While the world sits on the edge to see where the new leader of the free world would tilt in the climate change discourse, there is cause to worry a bit and prepare for ‘the worst’ as far as policies in the Unites States is concerned. Let’s start by taking a little digression from Donald Trump’s perception on climate change. The appointment of Steve Bannon as Trump’s Chief Strategist also triggers a pessimistic look towards the end game of climate change discussions and environmental sustainability implementation plans in the United States. Bannon has been known to push extreme views through the Brietbart News (where he serves as Executive Chairman) to propagate climate change hoax theories and renewable energy as a scam. The combination of both Donald Trump and Steve Bannon is really strong enough to cause dents in the policies that will govern environmental governance if their current stance or perception on climate change is maintained.

Nevertheless, there is an anchor of hope to hold on to.

According to the outgoing Secretary-General of the United Nations Ban Ki-moon, he argues that action on climate change has become “unstoppable”. Mr. Ban also thinks he can tap into Trump’s enterprising mind to re-consider by stating companies (such as General Mills and Kellogg) and States (such as Washington, Nashville and Las Vegas) that were already working to reduce their carbon footprints. He hopes that “Trump would understand, listen and evaluate his campaign remarks with respect to severity and urgency of addressing climate change “.

Secretary of State John Kerry in his speech in Marrakech assured that the fight to maintain the commitment of the United States to the Paris agreement continues after Obama’s administration. In his words “This is bigger than one person, one president.”

Addressing the incoming President in his speech, Kerry appealed that Trump gives listening ears to religious leaders, military chiefs, businessmen, activists and above all – climate scientists before neglecting fate of future generations to climate change impacts.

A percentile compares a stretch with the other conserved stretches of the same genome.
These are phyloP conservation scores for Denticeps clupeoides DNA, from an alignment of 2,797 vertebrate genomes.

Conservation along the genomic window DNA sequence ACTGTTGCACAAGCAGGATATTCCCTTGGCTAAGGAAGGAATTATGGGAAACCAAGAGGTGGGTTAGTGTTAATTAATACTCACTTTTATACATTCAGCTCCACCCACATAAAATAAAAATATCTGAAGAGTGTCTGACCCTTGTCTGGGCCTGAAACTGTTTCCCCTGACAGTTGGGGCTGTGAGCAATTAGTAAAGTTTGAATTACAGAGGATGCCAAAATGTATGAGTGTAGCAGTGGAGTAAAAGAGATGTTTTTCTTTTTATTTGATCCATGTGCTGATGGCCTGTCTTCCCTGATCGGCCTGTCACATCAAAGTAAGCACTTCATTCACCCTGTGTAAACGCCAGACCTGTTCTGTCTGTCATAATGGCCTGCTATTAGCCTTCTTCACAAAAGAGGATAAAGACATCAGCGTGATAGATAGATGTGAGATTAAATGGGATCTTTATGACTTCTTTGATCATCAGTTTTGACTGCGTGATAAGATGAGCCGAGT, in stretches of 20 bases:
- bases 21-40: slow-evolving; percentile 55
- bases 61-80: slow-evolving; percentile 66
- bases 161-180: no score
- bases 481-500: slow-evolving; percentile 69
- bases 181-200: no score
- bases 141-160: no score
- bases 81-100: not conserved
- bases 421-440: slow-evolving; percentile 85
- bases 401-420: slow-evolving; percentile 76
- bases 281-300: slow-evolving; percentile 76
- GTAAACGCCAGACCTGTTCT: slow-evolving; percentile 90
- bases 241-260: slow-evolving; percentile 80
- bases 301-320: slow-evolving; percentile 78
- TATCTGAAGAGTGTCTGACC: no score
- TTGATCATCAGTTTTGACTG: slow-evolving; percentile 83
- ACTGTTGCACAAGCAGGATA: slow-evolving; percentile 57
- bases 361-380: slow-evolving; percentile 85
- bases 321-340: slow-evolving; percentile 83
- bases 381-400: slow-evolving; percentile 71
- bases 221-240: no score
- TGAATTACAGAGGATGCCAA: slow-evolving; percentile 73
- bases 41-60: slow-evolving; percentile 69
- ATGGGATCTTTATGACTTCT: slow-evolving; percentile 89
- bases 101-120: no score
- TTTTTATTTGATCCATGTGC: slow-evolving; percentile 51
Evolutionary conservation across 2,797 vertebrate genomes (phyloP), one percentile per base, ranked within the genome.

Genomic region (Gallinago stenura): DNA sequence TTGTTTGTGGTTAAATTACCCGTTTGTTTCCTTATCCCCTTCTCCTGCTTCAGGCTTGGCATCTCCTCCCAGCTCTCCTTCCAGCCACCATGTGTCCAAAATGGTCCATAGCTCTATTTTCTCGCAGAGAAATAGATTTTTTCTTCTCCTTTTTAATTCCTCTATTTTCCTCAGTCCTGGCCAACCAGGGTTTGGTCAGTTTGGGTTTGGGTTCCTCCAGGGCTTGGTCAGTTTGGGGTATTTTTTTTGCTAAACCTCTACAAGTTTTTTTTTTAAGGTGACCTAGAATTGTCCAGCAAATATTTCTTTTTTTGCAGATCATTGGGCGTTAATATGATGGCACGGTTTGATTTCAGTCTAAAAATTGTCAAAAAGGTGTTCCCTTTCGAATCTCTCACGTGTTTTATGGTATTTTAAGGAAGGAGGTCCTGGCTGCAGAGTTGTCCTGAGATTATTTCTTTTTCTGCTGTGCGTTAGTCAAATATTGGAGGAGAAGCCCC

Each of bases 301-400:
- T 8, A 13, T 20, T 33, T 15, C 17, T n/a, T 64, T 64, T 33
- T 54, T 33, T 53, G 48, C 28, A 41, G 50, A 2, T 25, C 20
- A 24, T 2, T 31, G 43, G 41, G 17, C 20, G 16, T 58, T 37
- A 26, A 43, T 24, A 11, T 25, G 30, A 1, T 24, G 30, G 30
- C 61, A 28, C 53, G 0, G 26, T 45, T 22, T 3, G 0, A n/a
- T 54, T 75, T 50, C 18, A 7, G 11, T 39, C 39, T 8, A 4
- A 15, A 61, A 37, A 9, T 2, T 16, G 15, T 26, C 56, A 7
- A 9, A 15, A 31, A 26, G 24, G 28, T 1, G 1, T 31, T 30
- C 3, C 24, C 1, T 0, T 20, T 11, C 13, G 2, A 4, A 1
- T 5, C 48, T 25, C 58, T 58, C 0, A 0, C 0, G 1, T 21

In conclusion, there could be another major reason to be hopeful that the Trump administration would take a new insight into issues regarding climate change and the environment. Donald Trump has actually shown that he has listening ears. After few days of emerging as the next President of the United States, Donald Trump is now considering building a fence rather than a big beautiful and massive wall between the U.S and Mexico. This is worth emphasizing because it shows that nothing is cast in stone yet even regarding environmental sustainability. Who knows, rather than dismantle the Paris Agreement, ignore scientific evidences, we could have a world leader who might end up setting the pace in advancing renewable energy projects and investing more in environmental scientific research.

A turn-around that will make the world not a safer place but preserve future generations. As the Conference of Parties (COP22) ends today in Marrakech, Morocco, it’s time again to use the power of hindsight, insight and foresight to take actions aligned with the sustainable future we envision.

Photo credit: USATODAY and Global Environment Facility (GEF) With Trump, how will the US and the rest of the world cope after COP22